Science of the senses


The science of the senses

Interpreting emotions makes better cars. Zoom-zoom meets the psychology professor helping mazda’s craft team understand the human psyche

Pyschologists have long been used by elite sportsmen and sportswomen to aid performance. And now they are extending their influence into the world of car manufacturing thanks to Mazda. The company is an acknowledged leader in Kansei Engineering — the development of technology that stimulates the senses of drivers to make cars more enjoyable to drive, first researching it in the 1980s.

Since 1999, Kansei Engineering has been the responsibility of Mazda’s Craftsmanship Development Group, launched by Nobuyuki Fukui and his team to support the work of the company’s takumi craftsmen. But with Mazda’s latest generation of cars, Kansei Engineering is being taken in an innovative new direction thanks to a psychology academic.

Kenta Kubo is an associate professor of psychology. Since 2014 he has worked with Mazda’s craftspeople to provide insight into how understanding human emotion can help their work. Asami Yonezawa, an engineer in her late 30s, picks up the story.

Asami Yonezawa, an engineer
Kenta Kubo is an associate professor of psychology.

Yonezawa is behind much of Mazda’s pioneering work on shokkaku, or the sense of touch, but realised she had a problem on a steering wheel she was working on. She says: “We saw that its leather material could be better. And that got me thinking about touch. What goes into touch, what constitutes a good touch? And how can you measure something so subjective?”

As it happens, Fukui was also pondering this question and had decided to call on Kubo. “When Fukui first asked me to join his team, I had an image of parts on an assembly line. I didn’t see myself here,” says Kubo with a sly smile. Nowadays, Kubo pays regular visits to Mazda, working with a team of 16 takumi craftsmen.

He recalls: “Yonezawa had made her steering wheel prototype, understanding that touch could be traced to human emotion. I came in to introduce methodology for accurately measuring emotion.” But what was the initial reaction when the man from academia infiltrated the labs of Mazda? Yonezawa, who shares a natural rapport with Kubo, bursts out laughing. ”It was ridiculously challenging. We had no idea what he was talking about at first.”

Asami Yonezawa, who worked on developing a steering wheel, admits that Kubo’s ideas were hard to understand at first
Extensive input from psychology professor Kenta Kubo (left) is influencing how touchpoints in Mazda cars are being developed

”It was ridiculously challenging. We had no idea what he was talking about at first.”

Asami Yonezawa

Kubo agrees that the craft team faced a steep learning curve: “Emotion was not really a word that existed in the world of engineering, so everyone found it hard to understand.” Kubo realised the best way of getting his message across was by making a product to show the team, so employed the help of one of Mazda’s engineers.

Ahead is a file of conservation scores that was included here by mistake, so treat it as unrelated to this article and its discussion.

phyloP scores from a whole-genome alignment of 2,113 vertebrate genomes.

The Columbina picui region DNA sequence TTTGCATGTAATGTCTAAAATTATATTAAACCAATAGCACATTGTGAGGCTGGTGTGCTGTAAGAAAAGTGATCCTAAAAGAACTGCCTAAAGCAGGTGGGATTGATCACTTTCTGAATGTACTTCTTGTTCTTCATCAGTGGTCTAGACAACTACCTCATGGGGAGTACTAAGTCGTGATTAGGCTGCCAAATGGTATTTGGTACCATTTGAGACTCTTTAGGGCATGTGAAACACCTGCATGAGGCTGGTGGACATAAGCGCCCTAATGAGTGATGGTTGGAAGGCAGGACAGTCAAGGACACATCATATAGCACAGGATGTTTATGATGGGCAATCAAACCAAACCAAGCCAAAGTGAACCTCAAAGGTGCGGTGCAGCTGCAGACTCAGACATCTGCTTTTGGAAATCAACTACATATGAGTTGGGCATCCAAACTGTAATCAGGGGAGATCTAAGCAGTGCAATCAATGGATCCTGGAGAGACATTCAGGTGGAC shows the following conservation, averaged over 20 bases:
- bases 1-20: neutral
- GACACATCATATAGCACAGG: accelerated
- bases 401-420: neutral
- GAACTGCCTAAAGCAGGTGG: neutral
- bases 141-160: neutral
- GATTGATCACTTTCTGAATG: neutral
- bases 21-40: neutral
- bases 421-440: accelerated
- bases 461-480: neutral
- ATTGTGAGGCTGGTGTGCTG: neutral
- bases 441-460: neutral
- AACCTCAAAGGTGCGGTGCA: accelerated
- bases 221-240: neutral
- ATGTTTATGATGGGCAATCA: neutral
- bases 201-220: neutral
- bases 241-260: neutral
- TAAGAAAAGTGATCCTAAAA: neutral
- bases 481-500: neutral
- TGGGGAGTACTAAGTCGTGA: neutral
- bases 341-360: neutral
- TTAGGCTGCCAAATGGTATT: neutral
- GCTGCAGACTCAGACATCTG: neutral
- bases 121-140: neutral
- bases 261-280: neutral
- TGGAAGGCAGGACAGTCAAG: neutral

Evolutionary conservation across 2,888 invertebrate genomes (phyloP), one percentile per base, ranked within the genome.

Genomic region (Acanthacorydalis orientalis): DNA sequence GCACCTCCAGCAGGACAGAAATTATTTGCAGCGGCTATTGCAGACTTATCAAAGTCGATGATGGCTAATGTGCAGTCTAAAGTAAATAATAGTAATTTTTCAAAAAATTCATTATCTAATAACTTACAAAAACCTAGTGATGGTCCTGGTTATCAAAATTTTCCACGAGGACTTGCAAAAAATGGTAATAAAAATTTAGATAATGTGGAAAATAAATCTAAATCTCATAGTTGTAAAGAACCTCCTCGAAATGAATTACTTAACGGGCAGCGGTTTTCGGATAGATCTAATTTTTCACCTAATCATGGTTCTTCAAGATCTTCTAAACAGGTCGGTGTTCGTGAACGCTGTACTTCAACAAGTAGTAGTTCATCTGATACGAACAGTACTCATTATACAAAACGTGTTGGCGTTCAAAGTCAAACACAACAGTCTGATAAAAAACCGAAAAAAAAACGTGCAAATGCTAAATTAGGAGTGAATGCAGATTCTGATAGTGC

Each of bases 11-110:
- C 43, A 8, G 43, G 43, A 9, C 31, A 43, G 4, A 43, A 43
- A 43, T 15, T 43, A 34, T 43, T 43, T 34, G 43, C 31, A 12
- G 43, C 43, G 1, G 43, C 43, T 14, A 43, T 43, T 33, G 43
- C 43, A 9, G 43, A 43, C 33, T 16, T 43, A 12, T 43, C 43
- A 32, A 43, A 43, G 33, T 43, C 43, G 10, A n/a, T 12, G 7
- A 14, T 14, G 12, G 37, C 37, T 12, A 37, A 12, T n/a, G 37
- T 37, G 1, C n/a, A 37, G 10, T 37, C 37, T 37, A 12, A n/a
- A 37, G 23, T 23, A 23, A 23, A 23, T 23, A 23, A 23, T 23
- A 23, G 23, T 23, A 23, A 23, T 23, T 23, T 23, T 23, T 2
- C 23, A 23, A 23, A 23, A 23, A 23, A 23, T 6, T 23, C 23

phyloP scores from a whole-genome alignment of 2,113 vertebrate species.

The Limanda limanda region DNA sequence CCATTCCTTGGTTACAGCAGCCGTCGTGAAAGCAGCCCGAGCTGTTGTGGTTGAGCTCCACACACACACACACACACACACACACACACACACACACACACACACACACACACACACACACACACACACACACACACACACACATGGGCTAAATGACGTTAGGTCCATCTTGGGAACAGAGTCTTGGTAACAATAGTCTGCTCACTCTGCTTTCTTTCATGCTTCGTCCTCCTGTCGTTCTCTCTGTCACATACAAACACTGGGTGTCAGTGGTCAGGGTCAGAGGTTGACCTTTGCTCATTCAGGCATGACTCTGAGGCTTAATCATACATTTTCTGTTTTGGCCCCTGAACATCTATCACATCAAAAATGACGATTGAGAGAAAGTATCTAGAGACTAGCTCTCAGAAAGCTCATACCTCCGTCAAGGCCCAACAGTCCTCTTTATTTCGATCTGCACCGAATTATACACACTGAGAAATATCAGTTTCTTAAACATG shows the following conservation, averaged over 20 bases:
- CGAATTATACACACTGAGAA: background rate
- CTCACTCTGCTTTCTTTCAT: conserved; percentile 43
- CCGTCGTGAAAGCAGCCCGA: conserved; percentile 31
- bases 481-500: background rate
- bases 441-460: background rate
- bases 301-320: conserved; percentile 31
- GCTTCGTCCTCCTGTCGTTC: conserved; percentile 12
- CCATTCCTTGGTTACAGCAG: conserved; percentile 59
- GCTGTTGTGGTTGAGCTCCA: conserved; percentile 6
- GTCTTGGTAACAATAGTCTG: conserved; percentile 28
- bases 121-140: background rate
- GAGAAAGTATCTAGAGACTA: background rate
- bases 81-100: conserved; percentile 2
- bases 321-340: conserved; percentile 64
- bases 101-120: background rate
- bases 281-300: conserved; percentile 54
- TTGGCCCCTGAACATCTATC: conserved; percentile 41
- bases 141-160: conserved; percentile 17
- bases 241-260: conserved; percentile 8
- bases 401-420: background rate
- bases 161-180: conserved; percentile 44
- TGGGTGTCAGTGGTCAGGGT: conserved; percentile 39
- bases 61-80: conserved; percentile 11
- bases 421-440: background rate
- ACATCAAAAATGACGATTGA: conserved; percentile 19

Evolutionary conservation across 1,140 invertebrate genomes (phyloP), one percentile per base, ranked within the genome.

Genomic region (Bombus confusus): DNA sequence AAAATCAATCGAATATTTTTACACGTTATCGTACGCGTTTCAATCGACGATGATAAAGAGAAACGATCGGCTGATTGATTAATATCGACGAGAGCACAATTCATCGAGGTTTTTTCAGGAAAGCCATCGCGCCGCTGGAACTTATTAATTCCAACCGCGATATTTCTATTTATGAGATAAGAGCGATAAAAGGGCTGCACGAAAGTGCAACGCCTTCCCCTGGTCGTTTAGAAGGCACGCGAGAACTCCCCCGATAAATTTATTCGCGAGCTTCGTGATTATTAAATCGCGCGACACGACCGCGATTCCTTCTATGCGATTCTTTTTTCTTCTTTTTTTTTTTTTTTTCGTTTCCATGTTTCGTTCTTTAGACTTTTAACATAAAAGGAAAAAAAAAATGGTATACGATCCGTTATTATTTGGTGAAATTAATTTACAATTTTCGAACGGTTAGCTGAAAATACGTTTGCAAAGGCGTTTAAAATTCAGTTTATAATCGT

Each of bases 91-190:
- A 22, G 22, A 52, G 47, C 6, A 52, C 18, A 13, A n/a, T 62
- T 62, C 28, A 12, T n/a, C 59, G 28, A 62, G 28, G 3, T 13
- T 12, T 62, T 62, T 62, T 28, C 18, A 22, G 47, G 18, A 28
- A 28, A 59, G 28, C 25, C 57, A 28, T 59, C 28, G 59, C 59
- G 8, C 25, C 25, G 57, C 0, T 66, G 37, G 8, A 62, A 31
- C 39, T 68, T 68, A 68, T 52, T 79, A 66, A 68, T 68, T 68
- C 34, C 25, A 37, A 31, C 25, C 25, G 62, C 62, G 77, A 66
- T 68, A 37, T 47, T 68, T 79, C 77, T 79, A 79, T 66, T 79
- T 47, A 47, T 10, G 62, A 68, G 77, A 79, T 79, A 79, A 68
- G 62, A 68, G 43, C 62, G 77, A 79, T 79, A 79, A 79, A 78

“I made this,” he says, holding a square piece of plastic. “It’s a switch. There are about 70 switches in Mazda’s cars. And the switch ‘feeling’ is a very important element in the industry — a sign of fine craftsmanship.” It took a year and a half for Kubo to achieve what he wanted; not the ‘click-click’ feel that had been acclaimed elsewhere in the industry, but a switch that provided a more active, animated feel.

It was the explanation of what he was seeking to achieve that was key, though. Emotions, Kubo stressed, are always a consequence of physical changes. We don’t cry, for example, because we’re sad, we’re sad as a result of crying. So, applying this thinking to the switch, if its physical state could be measured, the emotional changes of the user could be tracked. This was a breakthrough. “The team realised I was on to something. It was no longer academic. The knowledge and the technique for measuring emotion — we’d got it. We could imbue our products with emotion.”

After this, the bond between Kubo and the craft team strengthened significantly. Applying Russell’s Circumplex Model of Affect, a psychological emotional model, they decided how Mazda switches should feel. Explains Kubo: “Everyone’s perception of touch is different. That’s why we used this model — how much force is needed to get an appealing click.” The diagram opposite shows the range of values possible. As Mazda’s vision is to deliver cars that brighten people’s lives, a switch that is actively pleasing to use, as well as reassuring, was pursued. But striking the right balance was very complex. Kubo says: “If it is too active you become exhausted, too smooth and you become bored. We wanted an ‘up’ value that felt extremely pleasant.”

The Circumplex Model of Affect  

some copy here explaining the model to the left some copy here explaining the model to the left some copy here explaining the model to the left

Experts at Mazda were floored by the quality, and Kubo says this is because it has a “psychological element. It’s the result of emotional engineering.” So what’s next? Consistency will be key. ”We are taking the idea throughout the car for continuity. People will marvel at the lengths Mazda will go to to enhance driver experience. We are exploring the value of harnessing the senses to encourage people to want to drive.”

Story Kate Klippensteen, Photography Eric Micotto

find out more

CTA headline

subhead copy